4. Requirements for stock investments – Investors should have a Demat account to trade stocks. One also needs to consider the brokerage cost that comes with every stock purchase/sale. As a result, stock investments could be more expensive than index funds. Before you start investing in stocks, take stock of your experience and expertise when it comes to stock selection, or be prepared for major losses.

Which is better: index funds or stocks?
The answer for this depends on the kind of investor you are. If you are someone who chooses passive involvement in an investment, index funds could be your pick. may be the right choice. Stock investments on the other hand would suit those investors who have the kind of expertise required to be an active part of stock selection.

Are index funds safer?
Index funds are typically not as volatile as stocks. But remember that the volatility relies on the underlying index and the way its prices fluctuate. Stocks may seem to be very volatile in the short run, but large-cap stocks could yield more profit in the long term.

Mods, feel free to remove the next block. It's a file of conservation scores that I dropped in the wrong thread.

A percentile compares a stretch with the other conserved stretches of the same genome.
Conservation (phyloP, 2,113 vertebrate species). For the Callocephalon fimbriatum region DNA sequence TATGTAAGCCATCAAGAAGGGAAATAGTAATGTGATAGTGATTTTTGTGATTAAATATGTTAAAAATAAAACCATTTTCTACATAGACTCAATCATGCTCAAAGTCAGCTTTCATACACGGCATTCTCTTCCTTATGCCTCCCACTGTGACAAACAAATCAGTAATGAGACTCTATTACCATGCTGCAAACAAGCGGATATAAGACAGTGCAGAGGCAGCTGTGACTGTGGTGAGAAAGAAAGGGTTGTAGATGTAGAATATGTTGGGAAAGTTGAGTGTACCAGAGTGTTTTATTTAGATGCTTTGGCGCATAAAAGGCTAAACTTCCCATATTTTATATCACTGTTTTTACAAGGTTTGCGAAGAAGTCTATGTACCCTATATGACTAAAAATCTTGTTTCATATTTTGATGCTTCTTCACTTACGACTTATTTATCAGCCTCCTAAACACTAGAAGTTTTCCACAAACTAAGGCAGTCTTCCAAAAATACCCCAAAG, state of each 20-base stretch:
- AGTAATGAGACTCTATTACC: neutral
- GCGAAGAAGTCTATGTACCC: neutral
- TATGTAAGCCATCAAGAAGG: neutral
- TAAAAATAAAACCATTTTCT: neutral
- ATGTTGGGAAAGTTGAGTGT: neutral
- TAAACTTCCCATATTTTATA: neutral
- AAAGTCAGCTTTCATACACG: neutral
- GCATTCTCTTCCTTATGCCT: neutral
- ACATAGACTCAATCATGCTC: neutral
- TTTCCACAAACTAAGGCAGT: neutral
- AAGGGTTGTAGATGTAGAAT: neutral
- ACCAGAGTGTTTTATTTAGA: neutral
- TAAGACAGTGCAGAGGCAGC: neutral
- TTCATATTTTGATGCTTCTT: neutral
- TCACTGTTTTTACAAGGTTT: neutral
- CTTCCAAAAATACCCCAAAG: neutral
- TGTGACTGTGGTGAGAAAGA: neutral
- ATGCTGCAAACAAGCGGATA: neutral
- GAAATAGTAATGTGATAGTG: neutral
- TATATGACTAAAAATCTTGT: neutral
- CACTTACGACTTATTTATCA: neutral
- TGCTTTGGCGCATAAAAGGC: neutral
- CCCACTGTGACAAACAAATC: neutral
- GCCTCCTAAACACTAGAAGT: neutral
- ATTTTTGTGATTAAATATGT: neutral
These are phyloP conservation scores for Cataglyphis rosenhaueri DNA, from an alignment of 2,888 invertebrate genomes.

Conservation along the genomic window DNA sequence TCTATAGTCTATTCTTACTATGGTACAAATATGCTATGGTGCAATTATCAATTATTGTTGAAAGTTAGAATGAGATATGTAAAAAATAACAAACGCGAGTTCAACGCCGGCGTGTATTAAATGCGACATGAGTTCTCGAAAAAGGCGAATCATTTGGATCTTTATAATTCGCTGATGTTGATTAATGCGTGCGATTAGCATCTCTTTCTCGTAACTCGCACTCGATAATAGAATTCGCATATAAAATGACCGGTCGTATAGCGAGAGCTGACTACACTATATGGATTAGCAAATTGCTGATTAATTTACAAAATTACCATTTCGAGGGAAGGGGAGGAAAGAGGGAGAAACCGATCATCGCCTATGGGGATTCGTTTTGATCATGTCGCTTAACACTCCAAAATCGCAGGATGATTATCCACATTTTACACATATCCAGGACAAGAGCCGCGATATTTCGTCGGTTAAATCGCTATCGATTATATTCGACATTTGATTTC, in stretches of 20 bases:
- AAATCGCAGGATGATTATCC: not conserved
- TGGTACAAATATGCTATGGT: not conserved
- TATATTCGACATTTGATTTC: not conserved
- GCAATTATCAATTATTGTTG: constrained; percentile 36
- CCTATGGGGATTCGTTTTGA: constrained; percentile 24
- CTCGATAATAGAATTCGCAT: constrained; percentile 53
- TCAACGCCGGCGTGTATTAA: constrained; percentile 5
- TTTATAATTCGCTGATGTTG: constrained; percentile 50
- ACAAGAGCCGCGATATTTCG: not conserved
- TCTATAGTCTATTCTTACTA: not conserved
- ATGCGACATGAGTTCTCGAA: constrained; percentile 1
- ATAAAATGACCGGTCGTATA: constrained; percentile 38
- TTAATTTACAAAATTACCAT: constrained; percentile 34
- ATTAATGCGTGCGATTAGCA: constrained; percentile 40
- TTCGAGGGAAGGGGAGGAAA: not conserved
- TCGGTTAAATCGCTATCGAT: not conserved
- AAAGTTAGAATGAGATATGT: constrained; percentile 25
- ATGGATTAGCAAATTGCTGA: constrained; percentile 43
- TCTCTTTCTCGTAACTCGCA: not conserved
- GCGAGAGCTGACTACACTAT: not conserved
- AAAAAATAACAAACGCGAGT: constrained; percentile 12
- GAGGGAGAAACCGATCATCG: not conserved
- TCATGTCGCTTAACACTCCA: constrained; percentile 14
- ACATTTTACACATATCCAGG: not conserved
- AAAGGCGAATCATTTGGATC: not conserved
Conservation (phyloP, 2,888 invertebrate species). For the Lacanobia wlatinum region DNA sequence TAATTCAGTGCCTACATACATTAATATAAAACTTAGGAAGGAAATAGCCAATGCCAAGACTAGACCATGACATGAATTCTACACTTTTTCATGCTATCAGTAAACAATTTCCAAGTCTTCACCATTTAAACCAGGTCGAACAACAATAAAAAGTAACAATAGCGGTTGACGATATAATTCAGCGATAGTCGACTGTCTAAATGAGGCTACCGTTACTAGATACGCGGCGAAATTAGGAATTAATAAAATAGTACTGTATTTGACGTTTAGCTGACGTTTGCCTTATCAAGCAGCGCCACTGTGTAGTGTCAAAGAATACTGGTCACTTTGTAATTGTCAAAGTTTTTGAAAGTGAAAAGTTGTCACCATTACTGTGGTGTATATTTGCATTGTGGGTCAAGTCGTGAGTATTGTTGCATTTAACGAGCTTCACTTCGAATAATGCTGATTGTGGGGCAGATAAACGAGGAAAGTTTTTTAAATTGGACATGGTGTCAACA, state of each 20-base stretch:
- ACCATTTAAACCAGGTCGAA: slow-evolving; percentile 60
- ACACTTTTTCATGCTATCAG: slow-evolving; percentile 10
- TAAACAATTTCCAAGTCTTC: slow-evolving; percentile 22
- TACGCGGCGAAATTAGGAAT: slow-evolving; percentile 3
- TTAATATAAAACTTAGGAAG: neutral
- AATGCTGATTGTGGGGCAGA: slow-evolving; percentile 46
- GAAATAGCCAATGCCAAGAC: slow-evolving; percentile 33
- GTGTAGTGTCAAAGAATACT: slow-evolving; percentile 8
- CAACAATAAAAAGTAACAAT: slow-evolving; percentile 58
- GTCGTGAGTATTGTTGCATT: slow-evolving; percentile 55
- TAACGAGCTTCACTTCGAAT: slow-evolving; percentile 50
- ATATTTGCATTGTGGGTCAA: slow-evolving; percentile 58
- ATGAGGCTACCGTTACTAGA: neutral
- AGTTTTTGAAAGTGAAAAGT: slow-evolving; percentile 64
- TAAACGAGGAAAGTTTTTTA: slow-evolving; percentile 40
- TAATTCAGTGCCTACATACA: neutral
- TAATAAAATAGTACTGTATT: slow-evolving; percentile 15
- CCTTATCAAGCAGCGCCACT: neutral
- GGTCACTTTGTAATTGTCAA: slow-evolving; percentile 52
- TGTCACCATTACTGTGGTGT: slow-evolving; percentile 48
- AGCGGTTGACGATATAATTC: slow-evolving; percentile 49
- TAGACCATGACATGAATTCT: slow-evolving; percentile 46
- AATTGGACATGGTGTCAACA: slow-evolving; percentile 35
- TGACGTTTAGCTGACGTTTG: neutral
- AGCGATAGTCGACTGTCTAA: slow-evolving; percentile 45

Greater Potential
In the case of some individual stocks, increased risk translates to better opportunity and returns even in the short term. You may even come across a few stocks whose prices increase many times a year but remember that they’re also the ones that have the potential of just crashing. can increase in price several times over a year. Hence, it is always best to avoid individual stocks if you’re just getting the hang of investments. It is a safer alternative to put a majority of your funds in an index fund where you know that there are going to be good returns in the future.

As you keep learning more about the stock market and begin to assess as well as research investments, you will be able to diversify and dive right into individual stocks independently. Research and analysis starts at the bottom line–do a proper debt analysis and figure out if they’re meeting or exceeding market expectations. There are many credible online resources that give you a good insight on the numbers of a company that you wish to invest in.

The Best Approach

Rather than picking between individual stocks or index funds, the ideal thing to do here is to invest in both of them. There are pros and cons in every strategy–investing all your capital in stocks is risky while putting them all on index funds could mean lower returns.

Of course you wouldn’t want to risk too much and choose steady gains over the course of time. For this you have index funds to invest a majority of your funds while you can set aside a sum to put into more speculative investment opportunities. There is enough potential to earn a lot of profit from stocks if you make informed choices despite the risk. But in case your speculation turns out to be incorrect, you wouldn’t incur a great loss since you only invested a small sum.

Comments are closed, but trackbacks and pingbacks are open.